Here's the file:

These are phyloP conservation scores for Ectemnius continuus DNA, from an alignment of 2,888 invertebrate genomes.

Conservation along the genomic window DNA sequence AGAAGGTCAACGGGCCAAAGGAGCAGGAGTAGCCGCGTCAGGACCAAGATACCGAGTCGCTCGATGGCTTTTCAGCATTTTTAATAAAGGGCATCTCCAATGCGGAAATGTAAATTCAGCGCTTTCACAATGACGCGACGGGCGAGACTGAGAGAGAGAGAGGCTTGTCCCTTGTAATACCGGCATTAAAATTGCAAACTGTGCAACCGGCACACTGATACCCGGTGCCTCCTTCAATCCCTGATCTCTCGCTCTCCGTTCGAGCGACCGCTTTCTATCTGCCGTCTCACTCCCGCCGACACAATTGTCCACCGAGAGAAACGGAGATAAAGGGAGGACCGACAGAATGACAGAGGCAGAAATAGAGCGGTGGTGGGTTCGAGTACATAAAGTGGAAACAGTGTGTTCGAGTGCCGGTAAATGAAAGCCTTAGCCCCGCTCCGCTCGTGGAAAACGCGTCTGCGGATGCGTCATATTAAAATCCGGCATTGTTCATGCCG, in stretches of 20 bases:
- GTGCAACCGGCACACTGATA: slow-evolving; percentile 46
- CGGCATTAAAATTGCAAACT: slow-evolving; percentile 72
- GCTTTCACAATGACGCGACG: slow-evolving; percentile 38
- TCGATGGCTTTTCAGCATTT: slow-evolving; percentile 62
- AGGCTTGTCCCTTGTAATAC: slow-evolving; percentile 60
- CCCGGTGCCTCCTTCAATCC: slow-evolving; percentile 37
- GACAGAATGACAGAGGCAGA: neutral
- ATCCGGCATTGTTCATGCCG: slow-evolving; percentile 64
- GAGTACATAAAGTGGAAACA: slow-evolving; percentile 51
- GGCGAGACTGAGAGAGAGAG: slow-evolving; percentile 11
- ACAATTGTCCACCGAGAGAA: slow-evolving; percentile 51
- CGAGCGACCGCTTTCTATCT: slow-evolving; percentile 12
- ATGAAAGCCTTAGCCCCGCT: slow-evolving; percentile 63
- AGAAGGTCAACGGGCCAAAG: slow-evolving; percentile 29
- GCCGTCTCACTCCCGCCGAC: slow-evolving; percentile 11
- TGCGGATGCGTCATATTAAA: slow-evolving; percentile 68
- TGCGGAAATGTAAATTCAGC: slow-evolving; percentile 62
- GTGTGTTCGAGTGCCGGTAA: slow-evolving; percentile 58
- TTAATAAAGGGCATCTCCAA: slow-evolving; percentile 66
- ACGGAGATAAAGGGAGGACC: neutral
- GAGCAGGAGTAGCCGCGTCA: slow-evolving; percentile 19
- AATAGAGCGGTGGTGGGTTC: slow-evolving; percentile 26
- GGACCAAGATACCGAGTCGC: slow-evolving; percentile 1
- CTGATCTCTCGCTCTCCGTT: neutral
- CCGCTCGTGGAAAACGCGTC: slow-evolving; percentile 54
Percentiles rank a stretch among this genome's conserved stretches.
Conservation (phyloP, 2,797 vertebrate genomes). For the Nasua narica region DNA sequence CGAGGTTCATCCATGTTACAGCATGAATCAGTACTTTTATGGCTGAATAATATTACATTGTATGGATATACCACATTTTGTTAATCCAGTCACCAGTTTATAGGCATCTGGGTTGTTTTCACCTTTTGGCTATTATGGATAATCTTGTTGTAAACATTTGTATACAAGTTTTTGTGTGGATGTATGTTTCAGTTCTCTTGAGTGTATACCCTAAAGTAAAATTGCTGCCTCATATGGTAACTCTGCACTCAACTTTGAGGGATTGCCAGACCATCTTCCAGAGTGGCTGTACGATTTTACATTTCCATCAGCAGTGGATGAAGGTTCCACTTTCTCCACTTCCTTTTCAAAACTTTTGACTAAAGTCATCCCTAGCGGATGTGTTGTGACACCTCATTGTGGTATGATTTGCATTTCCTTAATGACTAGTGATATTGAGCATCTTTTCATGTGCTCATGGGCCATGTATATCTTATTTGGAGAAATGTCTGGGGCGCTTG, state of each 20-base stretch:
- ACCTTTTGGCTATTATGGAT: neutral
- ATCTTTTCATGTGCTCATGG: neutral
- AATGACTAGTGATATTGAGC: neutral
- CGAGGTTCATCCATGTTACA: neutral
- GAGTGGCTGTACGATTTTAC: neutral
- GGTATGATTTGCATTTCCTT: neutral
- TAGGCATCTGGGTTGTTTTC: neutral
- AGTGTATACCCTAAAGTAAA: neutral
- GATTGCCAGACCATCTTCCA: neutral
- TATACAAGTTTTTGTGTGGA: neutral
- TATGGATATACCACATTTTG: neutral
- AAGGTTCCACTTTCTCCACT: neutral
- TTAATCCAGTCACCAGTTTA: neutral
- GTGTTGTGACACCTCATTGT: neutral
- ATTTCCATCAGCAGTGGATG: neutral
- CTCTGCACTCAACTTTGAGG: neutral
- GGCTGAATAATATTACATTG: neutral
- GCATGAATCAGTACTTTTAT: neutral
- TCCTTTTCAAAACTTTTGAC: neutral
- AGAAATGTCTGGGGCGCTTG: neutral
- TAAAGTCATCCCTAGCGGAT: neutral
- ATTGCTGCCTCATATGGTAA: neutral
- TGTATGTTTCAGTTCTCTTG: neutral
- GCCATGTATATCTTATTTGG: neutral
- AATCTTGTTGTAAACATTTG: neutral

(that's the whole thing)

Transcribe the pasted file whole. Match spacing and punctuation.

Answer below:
These are phyloP conservation scores for Ectemnius continuus DNA, from an alignment of 2,888 invertebrate genomes.

Conservation along the genomic window DNA sequence AGAAGGTCAACGGGCCAAAGGAGCAGGAGTAGCCGCGTCAGGACCAAGATACCGAGTCGCTCGATGGCTTTTCAGCATTTTTAATAAAGGGCATCTCCAATGCGGAAATGTAAATTCAGCGCTTTCACAATGACGCGACGGGCGAGACTGAGAGAGAGAGAGGCTTGTCCCTTGTAATACCGGCATTAAAATTGCAAACTGTGCAACCGGCACACTGATACCCGGTGCCTCCTTCAATCCCTGATCTCTCGCTCTCCGTTCGAGCGACCGCTTTCTATCTGCCGTCTCACTCCCGCCGACACAATTGTCCACCGAGAGAAACGGAGATAAAGGGAGGACCGACAGAATGACAGAGGCAGAAATAGAGCGGTGGTGGGTTCGAGTACATAAAGTGGAAACAGTGTGTTCGAGTGCCGGTAAATGAAAGCCTTAGCCCCGCTCCGCTCGTGGAAAACGCGTCTGCGGATGCGTCATATTAAAATCCGGCATTGTTCATGCCG, in stretches of 20 bases:
- GTGCAACCGGCACACTGATA: slow-evolving; percentile 46
- CGGCATTAAAATTGCAAACT: slow-evolving; percentile 72
- GCTTTCACAATGACGCGACG: slow-evolving; percentile 38
- TCGATGGCTTTTCAGCATTT: slow-evolving; percentile 62
- AGGCTTGTCCCTTGTAATAC: slow-evolving; percentile 60
- CCCGGTGCCTCCTTCAATCC: slow-evolving; percentile 37
- GACAGAATGACAGAGGCAGA: neutral
- ATCCGGCATTGTTCATGCCG: slow-evolving; percentile 64
- GAGTACATAAAGTGGAAACA: slow-evolving; percentile 51
- GGCGAGACTGAGAGAGAGAG: slow-evolving; percentile 11
- ACAATTGTCCACCGAGAGAA: slow-evolving; percentile 51
- CGAGCGACCGCTTTCTATCT: slow-evolving; percentile 12
- ATGAAAGCCTTAGCCCCGCT: slow-evolving; percentile 63
- AGAAGGTCAACGGGCCAAAG: slow-evolving; percentile 29
- GCCGTCTCACTCCCGCCGAC: slow-evolving; percentile 11
- TGCGGATGCGTCATATTAAA: slow-evolving; percentile 68
- TGCGGAAATGTAAATTCAGC: slow-evolving; percentile 62
- GTGTGTTCGAGTGCCGGTAA: slow-evolving; percentile 58
- TTAATAAAGGGCATCTCCAA: slow-evolving; percentile 66
- ACGGAGATAAAGGGAGGACC: neutral
- GAGCAGGAGTAGCCGCGTCA: slow-evolving; percentile 19
- AATAGAGCGGTGGTGGGTTC: slow-evolving; percentile 26
- GGACCAAGATACCGAGTCGC: slow-evolving; percentile 1
- CTGATCTCTCGCTCTCCGTT: neutral
- CCGCTCGTGGAAAACGCGTC: slow-evolving; percentile 54
Percentiles rank a stretch among this genome's conserved stretches.
Conservation (phyloP, 2,797 vertebrate genomes). For the Nasua narica region DNA sequence CGAGGTTCATCCATGTTACAGCATGAATCAGTACTTTTATGGCTGAATAATATTACATTGTATGGATATACCACATTTTGTTAATCCAGTCACCAGTTTATAGGCATCTGGGTTGTTTTCACCTTTTGGCTATTATGGATAATCTTGTTGTAAACATTTGTATACAAGTTTTTGTGTGGATGTATGTTTCAGTTCTCTTGAGTGTATACCCTAAAGTAAAATTGCTGCCTCATATGGTAACTCTGCACTCAACTTTGAGGGATTGCCAGACCATCTTCCAGAGTGGCTGTACGATTTTACATTTCCATCAGCAGTGGATGAAGGTTCCACTTTCTCCACTTCCTTTTCAAAACTTTTGACTAAAGTCATCCCTAGCGGATGTGTTGTGACACCTCATTGTGGTATGATTTGCATTTCCTTAATGACTAGTGATATTGAGCATCTTTTCATGTGCTCATGGGCCATGTATATCTTATTTGGAGAAATGTCTGGGGCGCTTG, state of each 20-base stretch:
- ACCTTTTGGCTATTATGGAT: neutral
- ATCTTTTCATGTGCTCATGG: neutral
- AATGACTAGTGATATTGAGC: neutral
- CGAGGTTCATCCATGTTACA: neutral
- GAGTGGCTGTACGATTTTAC: neutral
- GGTATGATTTGCATTTCCTT: neutral
- TAGGCATCTGGGTTGTTTTC: neutral
- AGTGTATACCCTAAAGTAAA: neutral
- GATTGCCAGACCATCTTCCA: neutral
- TATACAAGTTTTTGTGTGGA: neutral
- TATGGATATACCACATTTTG: neutral
- AAGGTTCCACTTTCTCCACT: neutral
- TTAATCCAGTCACCAGTTTA: neutral
- GTGTTGTGACACCTCATTGT: neutral
- ATTTCCATCAGCAGTGGATG: neutral
- CTCTGCACTCAACTTTGAGG: neutral
- GGCTGAATAATATTACATTG: neutral
- GCATGAATCAGTACTTTTAT: neutral
- TCCTTTTCAAAACTTTTGAC: neutral
- AGAAATGTCTGGGGCGCTTG: neutral
- TAAAGTCATCCCTAGCGGAT: neutral
- ATTGCTGCCTCATATGGTAA: neutral
- TGTATGTTTCAGTTCTCTTG: neutral
- GCCATGTATATCTTATTTGG: neutral
- AATCTTGTTGTAAACATTTG: neutral